The fantasy ride of gold bulls was cut short on Friday by the dollar’s ramp-up from a one-year low, handing those long on the yellow metal their biggest loss in three weeks.
Gold for June delivery on New York’s Comex showed a final post-settlement trade of $2,017.70 an ounce as per Investing.com data obtained from capital.com. According to CME information, it officially closed the session at $2,015.80 — down $39.50, or 1.9%, on the day. The session low on June gold was $2,006 as per CME data.
The slump wiped out all of Thursday’s rounded-up gain of $30, or 1.5%, in June gold. It was the largest one-day decline in a front-month Comex gold contract since a 2.1% fall on March 31, according to information carried by Investing.com. For the current week, June gold finished down 0.5%.
The spot price of gold, more closely followed than futures by some traders, settled at $2,004.26, down $35.85, or 1.8%, as per information carried by Investing.com. It got to a low of $1,992.46 during the session.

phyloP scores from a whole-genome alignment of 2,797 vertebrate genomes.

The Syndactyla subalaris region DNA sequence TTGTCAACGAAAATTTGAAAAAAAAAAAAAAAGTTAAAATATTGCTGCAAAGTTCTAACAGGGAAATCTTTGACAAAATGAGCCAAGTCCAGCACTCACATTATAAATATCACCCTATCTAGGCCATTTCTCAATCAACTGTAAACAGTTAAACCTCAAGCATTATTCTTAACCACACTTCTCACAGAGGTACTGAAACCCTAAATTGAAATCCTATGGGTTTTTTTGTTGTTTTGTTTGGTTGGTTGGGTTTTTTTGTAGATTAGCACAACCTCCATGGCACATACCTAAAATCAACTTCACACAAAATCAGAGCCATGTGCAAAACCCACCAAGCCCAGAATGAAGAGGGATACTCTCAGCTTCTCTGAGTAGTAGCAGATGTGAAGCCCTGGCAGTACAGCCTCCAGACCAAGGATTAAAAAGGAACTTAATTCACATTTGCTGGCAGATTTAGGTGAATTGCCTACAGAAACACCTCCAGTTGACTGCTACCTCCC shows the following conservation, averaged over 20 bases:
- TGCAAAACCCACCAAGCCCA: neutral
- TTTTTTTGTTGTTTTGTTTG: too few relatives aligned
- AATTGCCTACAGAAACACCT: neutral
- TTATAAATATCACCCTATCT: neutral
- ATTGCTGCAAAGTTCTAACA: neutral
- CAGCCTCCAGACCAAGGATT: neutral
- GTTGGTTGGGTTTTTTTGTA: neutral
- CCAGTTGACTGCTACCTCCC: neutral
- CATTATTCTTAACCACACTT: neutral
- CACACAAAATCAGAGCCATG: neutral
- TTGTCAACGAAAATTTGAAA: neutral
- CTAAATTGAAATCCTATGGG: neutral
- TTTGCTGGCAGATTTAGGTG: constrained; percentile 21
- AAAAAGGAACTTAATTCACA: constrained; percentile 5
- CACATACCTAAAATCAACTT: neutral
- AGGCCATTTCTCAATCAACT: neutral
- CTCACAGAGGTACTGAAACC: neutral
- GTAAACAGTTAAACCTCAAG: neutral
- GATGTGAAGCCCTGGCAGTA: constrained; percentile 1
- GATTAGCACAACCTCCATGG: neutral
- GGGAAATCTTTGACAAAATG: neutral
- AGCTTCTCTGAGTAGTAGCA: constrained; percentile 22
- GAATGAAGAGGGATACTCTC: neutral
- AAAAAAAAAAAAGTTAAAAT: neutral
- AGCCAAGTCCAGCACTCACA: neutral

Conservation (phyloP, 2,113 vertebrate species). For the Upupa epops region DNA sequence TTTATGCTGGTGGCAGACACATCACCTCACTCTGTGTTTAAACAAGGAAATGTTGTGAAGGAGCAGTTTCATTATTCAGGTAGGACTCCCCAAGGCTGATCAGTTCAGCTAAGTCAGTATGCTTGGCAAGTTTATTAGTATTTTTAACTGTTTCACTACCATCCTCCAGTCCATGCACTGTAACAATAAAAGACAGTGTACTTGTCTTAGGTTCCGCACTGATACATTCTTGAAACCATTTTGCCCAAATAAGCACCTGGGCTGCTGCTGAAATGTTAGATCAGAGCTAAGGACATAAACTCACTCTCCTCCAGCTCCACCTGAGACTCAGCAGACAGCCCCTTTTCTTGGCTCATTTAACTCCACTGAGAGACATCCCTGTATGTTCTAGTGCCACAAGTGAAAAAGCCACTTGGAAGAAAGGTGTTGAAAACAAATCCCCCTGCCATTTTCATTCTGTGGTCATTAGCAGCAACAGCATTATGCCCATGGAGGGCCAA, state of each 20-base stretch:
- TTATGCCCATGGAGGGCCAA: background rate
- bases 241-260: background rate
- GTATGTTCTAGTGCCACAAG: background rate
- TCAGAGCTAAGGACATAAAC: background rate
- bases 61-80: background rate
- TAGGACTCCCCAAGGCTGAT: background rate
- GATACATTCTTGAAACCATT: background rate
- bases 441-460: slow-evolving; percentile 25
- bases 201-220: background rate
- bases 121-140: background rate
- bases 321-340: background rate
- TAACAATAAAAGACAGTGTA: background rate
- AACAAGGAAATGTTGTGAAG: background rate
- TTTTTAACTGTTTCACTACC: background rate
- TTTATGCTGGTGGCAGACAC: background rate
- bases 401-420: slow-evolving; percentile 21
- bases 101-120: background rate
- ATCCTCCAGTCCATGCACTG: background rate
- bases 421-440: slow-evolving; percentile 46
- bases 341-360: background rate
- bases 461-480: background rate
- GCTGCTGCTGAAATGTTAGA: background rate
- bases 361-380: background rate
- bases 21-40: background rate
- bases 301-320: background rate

Until Friday’s abrupt turn, gold bulls had one of their most euphoric runs in under a week, gaining more than $50, or 2.6%, in just three sessions between Monday’s close and Thursday’s settlement.
“Over the short-term, gold could remain very volatile in both directions here,” said OANDA’s Moya.
Notwithstanding gold’s latest setback, Moya said there were enough reasons for investors to stay positive on the safe haven.
“Hawkish Fed comments raised the risk that the Fed could do more tightening beyond May and that rates might need to stay higher for longer,” he added. “In order for inflation to be conquered, we will need to see economic pain and that should support the bullish case for gold.”
Gold: Price Outlook
Gold’s previously-strong momentum now suffers a stiff resistance, as the dollar’s bounceback on Friday pulled the spot price of the yellow metal down from the week’s high of $2,048 to a $1,992 low, constituting a massive $56 drop, said Sunil Kumar Dixit, chief technical strategist at SKCharting.com.